You may remember I posted some time ago on the accession of Mark Weinberger as Chairman and CEO of EY, accompanied by a new brand identity and a clearly articulated purpose of ‘building a better working world’.
If you’re a regular reader, then you’ll also have guessed by now my penchant for – and belief in the superior value to be created by – putting purpose at the heart of profit; my belief that, in its broadest sense, ‘sustainability’ is nothing more or less than a perspective on brand and business strategy that inextricably links long-term success with serving a higher social purpose.
For me, that suggests three essential areas of focus in a business context – three preconditions for achieving enduring, sustainable growth:
- People – In the end, it’s people who create and sustain businesses, and the societies and economies to which they contribute. Lasting, meaningful growth depends on the ideas and ingenuity of talented people in all their diversity.
- Purpose – That ingenuity should be directed towards delivering social progress. Why does your business exist (beyond making money)? How does what you do, and how you do it, benefit the world? If you ceased to exist tomorrow, why should anyone care? While business models and strategies may come and go, this essential ‘reason for being’ should be constant, as it’s the only sustainable way to unite and motivate all the people a business touches.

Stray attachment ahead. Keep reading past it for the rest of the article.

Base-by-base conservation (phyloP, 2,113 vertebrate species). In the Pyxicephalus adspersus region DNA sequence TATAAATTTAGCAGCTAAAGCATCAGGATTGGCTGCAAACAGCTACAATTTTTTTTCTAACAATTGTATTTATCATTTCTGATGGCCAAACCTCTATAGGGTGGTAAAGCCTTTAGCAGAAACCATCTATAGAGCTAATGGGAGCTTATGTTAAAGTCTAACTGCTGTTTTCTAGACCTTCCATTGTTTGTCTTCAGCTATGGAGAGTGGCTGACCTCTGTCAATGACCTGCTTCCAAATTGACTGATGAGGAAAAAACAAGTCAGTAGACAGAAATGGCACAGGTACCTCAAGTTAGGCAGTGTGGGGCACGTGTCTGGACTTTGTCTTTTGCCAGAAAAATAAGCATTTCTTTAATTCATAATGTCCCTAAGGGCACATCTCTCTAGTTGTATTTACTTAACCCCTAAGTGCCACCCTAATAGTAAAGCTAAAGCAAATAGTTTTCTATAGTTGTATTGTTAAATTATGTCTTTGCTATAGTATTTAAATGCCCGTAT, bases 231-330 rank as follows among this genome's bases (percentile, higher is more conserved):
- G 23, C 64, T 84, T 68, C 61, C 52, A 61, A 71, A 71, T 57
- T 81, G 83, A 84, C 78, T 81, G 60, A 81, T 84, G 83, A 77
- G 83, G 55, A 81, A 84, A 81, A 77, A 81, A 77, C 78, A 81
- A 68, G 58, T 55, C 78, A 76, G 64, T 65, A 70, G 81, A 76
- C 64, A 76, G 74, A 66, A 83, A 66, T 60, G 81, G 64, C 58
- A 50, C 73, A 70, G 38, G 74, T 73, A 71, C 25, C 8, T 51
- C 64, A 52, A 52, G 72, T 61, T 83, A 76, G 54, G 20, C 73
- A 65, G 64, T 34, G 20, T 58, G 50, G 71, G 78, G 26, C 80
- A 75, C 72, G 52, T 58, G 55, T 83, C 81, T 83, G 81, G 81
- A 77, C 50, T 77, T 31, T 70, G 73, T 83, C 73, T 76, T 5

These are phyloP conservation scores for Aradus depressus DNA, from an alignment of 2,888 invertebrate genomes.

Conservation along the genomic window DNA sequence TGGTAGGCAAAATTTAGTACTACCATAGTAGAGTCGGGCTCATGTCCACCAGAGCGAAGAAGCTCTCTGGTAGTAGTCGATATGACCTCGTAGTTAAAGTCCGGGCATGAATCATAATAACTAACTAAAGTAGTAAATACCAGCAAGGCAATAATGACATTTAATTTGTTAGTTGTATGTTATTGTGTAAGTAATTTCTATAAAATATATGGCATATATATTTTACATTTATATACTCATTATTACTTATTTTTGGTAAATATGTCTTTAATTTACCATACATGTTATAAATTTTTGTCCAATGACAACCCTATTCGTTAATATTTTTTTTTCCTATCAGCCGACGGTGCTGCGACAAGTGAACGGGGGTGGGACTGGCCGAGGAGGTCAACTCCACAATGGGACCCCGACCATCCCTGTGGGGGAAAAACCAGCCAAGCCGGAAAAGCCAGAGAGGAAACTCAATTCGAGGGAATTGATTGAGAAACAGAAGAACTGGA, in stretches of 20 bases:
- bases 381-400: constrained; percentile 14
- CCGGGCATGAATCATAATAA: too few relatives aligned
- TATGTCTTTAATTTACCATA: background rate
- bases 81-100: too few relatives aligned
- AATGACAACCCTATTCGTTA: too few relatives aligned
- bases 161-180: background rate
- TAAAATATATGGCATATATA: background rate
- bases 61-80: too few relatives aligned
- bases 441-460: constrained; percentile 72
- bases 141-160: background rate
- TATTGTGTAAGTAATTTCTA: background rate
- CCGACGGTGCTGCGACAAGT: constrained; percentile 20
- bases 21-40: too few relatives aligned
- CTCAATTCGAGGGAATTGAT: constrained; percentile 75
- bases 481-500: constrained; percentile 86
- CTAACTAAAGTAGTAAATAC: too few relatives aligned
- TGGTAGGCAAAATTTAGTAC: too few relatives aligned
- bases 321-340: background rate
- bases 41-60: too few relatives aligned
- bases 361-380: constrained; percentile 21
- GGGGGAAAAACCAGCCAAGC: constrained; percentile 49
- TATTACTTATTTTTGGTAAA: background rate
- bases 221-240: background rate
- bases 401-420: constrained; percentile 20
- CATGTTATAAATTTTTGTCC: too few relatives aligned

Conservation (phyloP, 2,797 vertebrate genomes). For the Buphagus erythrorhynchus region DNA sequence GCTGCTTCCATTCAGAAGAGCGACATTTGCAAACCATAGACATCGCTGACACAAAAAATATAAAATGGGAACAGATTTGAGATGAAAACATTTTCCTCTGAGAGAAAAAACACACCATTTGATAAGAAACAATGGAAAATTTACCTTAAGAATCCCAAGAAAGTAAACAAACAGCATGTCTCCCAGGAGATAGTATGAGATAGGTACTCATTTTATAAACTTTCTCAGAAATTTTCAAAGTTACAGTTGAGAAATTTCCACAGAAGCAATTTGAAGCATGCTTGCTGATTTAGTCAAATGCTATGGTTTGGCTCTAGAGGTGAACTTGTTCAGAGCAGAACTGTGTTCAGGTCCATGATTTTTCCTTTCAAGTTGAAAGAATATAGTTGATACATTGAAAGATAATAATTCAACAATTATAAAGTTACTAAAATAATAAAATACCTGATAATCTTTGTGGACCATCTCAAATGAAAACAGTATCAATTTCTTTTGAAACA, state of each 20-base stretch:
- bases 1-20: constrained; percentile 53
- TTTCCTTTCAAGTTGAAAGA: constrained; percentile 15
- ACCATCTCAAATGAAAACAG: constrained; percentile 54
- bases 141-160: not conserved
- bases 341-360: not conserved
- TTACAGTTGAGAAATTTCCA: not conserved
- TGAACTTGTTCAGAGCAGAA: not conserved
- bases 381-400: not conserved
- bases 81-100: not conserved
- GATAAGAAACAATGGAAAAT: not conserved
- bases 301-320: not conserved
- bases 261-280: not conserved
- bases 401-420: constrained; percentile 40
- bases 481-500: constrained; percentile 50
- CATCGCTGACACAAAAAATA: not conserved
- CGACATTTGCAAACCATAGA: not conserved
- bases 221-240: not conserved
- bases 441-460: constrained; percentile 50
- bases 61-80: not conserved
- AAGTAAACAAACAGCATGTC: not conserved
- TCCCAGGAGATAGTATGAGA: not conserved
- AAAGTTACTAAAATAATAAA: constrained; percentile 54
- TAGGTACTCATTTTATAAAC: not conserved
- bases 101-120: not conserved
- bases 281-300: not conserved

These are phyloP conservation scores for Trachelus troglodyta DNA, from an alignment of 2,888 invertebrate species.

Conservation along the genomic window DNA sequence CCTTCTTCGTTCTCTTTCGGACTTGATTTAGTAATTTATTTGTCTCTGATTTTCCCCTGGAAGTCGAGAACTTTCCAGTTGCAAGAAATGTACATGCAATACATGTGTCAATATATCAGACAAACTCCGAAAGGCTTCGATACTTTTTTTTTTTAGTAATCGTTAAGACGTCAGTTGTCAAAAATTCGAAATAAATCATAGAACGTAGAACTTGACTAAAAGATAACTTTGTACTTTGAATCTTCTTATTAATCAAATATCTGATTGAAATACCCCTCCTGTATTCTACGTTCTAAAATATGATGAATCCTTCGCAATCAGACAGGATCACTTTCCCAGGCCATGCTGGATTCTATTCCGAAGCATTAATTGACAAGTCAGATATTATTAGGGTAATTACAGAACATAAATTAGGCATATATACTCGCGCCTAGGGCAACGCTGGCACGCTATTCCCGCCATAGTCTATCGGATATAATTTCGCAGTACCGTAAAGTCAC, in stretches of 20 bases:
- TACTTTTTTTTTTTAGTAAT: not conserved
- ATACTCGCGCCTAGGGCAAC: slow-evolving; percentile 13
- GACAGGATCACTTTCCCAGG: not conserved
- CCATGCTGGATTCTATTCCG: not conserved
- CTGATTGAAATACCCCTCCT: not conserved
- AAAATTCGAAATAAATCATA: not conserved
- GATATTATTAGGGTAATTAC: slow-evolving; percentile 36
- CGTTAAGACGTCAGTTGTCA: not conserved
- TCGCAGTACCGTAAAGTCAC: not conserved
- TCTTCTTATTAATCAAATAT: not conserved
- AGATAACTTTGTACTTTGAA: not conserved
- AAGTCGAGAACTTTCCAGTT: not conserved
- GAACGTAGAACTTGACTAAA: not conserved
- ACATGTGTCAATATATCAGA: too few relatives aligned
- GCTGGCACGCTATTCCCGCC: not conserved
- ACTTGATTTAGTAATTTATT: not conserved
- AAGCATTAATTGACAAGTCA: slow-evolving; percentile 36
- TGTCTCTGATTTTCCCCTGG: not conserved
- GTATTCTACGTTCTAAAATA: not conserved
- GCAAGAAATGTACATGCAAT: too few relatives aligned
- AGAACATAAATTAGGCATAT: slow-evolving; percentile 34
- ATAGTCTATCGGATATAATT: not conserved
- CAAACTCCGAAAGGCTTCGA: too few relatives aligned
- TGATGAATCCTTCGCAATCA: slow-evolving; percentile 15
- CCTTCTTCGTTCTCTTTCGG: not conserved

- Planet – If we continue to deplete natural resources, without consideration for their long-term sustainability, then no-one will prosper. Enduring growth also depends on innovating new business models that decouple that growth from environmental degradation.
With regard to the former – and particularly in the context of ‘building a better working world’ – tackling youth unemployment is about as material as it gets. After all, how can anyone claim to be doing so without recognising that this is (as EY’s EMEIA Managing Partner, Mark Otty, puts its) one of the most intractable economic and social challenges we face today?
It’s why youth unemployment justifiably sits atop the EU political agenda. It’s why improving the employment prospects for youth in the Middle East – where more than half the population is under the age of 25 – was a key pillar of the sustainability strategy I helped formulate for one of Saudi Arabia’s leading mobile phone operators a few years ago. It’s why ‘breaking barriers to work’ is similarly a pillar of other leading sustainability strategies like M&S’ Plan A.
It’s also why EY joined the battle on youth employment yesterday, joining the Alliance for YOUth, becoming a signatory to the European Alliance for Apprenticeships, and pledging to offer 55,000 traineeships and 35,000 paid internships for young people across Europe by 2020.
I think that’s a fabulous proof-point for the promise to help build a better working world, and one that makes me proud to be associated with EY.